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The Wild Birds: Six Stories of the Port…
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The Wild Birds: Six Stories of the Port William Membership (edició 2019)

de Wendell Berry (Autor)

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1764133,324 (4.34)Cap
"Berry is a superb writer. His sense of what makes characters tick is extraordinary . . . Short stories don't get any better than these." --People As part of Counterpoint's celebration of beloved American author Wendell Berry comes this reissue of his 1986 classic,The Wild Birds: Six Stories of the Port William Membership. Those stories include "Thicker Than Liquor", "Where Did They Go?", "It Wasn't Me", "The Boundary", "That Distant Land", and the titular "The Wild Birds." Spanning more than three decades, from 1930 to 1967, these wonderful stories follow Wheeler Catlett, and reintroduce readers to the beloved people who live in Berry's fictional town of Port William, Kentucky.… (més)
Membre:winejr
Títol:The Wild Birds: Six Stories of the Port William Membership
Autors:Wendell Berry (Autor)
Informació:Counterpoint (2019), 176 pages
Col·leccions:La teva biblioteca
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The Wild Birds: Six Stories of the Port William Membership de Wendell Berry

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The character that holds this series of stories together is Wheeler Catlett, Andy’s father. For those who are familiar with Port William, Wheeler will be a known figure, and they will also encounter Old Jack again and Elton Penn, Burley Coulter, and of course, Andy Catlett, Berry's alter-ego.

1930 - Thicker Than Liquor. In this story I was introduced to Uncle Peach, a man I don’t recall having met before, brother to Wheeler’s mother. This story is about familial obligation and how that is passed along in families sometimes.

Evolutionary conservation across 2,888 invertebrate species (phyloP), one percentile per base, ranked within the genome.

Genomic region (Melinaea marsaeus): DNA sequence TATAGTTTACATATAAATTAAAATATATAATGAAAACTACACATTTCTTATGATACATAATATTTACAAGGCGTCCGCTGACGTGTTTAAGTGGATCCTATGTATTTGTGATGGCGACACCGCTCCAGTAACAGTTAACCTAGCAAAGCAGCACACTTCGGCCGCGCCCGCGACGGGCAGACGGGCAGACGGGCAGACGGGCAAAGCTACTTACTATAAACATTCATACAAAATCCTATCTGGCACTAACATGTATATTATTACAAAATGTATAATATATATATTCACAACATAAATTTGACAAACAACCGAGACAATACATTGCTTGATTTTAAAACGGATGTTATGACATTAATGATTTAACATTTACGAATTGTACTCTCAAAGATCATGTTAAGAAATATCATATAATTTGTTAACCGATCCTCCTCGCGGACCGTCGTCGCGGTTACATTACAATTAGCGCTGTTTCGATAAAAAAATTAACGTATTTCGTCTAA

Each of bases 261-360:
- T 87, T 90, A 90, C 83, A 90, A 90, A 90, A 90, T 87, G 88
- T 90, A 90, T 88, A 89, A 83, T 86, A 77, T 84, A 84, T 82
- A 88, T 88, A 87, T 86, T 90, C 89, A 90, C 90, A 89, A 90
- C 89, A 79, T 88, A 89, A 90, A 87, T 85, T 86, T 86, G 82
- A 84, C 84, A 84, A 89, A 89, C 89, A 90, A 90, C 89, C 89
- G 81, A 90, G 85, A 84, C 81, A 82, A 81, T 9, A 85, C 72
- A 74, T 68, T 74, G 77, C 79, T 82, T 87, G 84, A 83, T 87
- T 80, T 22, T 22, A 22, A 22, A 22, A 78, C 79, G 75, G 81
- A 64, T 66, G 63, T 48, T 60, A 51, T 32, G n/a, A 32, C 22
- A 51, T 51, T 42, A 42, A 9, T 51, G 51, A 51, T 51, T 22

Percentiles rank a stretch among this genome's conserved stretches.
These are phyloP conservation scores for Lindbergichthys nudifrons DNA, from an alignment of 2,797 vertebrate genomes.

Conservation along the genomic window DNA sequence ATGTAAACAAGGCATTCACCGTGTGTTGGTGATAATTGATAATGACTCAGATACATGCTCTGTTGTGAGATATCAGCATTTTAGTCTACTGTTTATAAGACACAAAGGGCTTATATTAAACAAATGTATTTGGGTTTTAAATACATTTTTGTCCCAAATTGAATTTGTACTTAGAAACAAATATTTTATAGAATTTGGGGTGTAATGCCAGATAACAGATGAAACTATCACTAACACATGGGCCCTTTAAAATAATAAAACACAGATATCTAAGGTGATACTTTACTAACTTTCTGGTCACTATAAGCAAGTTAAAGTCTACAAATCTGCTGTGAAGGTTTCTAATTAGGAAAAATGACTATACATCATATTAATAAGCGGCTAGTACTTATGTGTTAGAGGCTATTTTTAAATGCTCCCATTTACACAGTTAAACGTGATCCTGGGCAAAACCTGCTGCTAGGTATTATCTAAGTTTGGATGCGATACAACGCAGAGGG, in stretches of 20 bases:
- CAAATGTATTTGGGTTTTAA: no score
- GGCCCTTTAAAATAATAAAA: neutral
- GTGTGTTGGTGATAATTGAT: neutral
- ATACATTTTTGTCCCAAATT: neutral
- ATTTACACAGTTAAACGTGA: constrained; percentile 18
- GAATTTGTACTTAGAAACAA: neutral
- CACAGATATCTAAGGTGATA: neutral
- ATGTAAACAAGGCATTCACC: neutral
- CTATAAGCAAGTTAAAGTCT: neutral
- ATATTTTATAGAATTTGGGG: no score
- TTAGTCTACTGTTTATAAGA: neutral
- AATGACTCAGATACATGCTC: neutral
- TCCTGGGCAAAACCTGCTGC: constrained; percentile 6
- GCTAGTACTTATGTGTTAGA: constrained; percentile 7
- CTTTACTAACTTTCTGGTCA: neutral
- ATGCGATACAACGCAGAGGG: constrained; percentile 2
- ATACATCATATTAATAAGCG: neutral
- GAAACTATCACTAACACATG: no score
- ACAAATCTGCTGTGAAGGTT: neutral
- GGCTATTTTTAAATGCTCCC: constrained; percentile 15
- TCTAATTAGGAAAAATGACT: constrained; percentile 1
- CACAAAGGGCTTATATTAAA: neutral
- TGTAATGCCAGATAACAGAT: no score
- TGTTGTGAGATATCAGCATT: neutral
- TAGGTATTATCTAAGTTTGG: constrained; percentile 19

1947 - Where Did They Go?, is a story from Andy’s childhood, in which his father sends him off to work at the Branch place for the summer. It is a coming-of-age story in which Andy gets a glimpse of interpersonal relationships that help to inform his understanding of life.

1950 - My favorite story of the bunch is It Wasn’t Me, in which we find Wheeler, an attorney, struggling with how to execute the wishes of Old Jack regarding the disposal of his farm, when the legal cards are stacked against him. I have read [b:The Memory of Old Jack|227274|The Memory of Old Jack|Wendell Berry|https://i.gr-assets.com/images/S/compressed.photo.goodreads.com/books/1388185370l/227274._SY75_.jpg|74221], the book devoted to this character, and I was so happy to find myself in company with Wheeler and Elton Penn and their memories of Old Jack, as he is a favorite character.

This story is full of that remarkable Wendell Berry wisdom that, if processed and followed, could make a life so much richer than it might be otherwise.

He had done this assuming, as he often did, in a world that he assumed was ruled by instinctive decency. That Clara and Glad Pettit did not inhabit that particular world, they let him know fast.

And then he would think, no longer arguing but only mourning, that the Petits were playing a different game from any that Old Jack had ever played, and living in a different world from the one he had lived in. The letter in the notebook was written in a language the Pettits did not speak; they had forgot the tongue in which an old man might cry out from his grave in love and in defense of a possibility no longer his own in this world.


1965 - The Boundary was the story included to make me cry, and I did. It is about the last days of Mat Feltner, and what it is to grow old. Berry writes about the continuity of life and the passing of the torch the best of any author I have ever encountered. He makes me long to be part of a never-ending succession of people that stretch into the future and from the past, and he forces me to see how very small and insignificant I am, and at the same time, how central and important because I am part of the whirling pool of life that has been here and witnessed the awesome beauty of just living.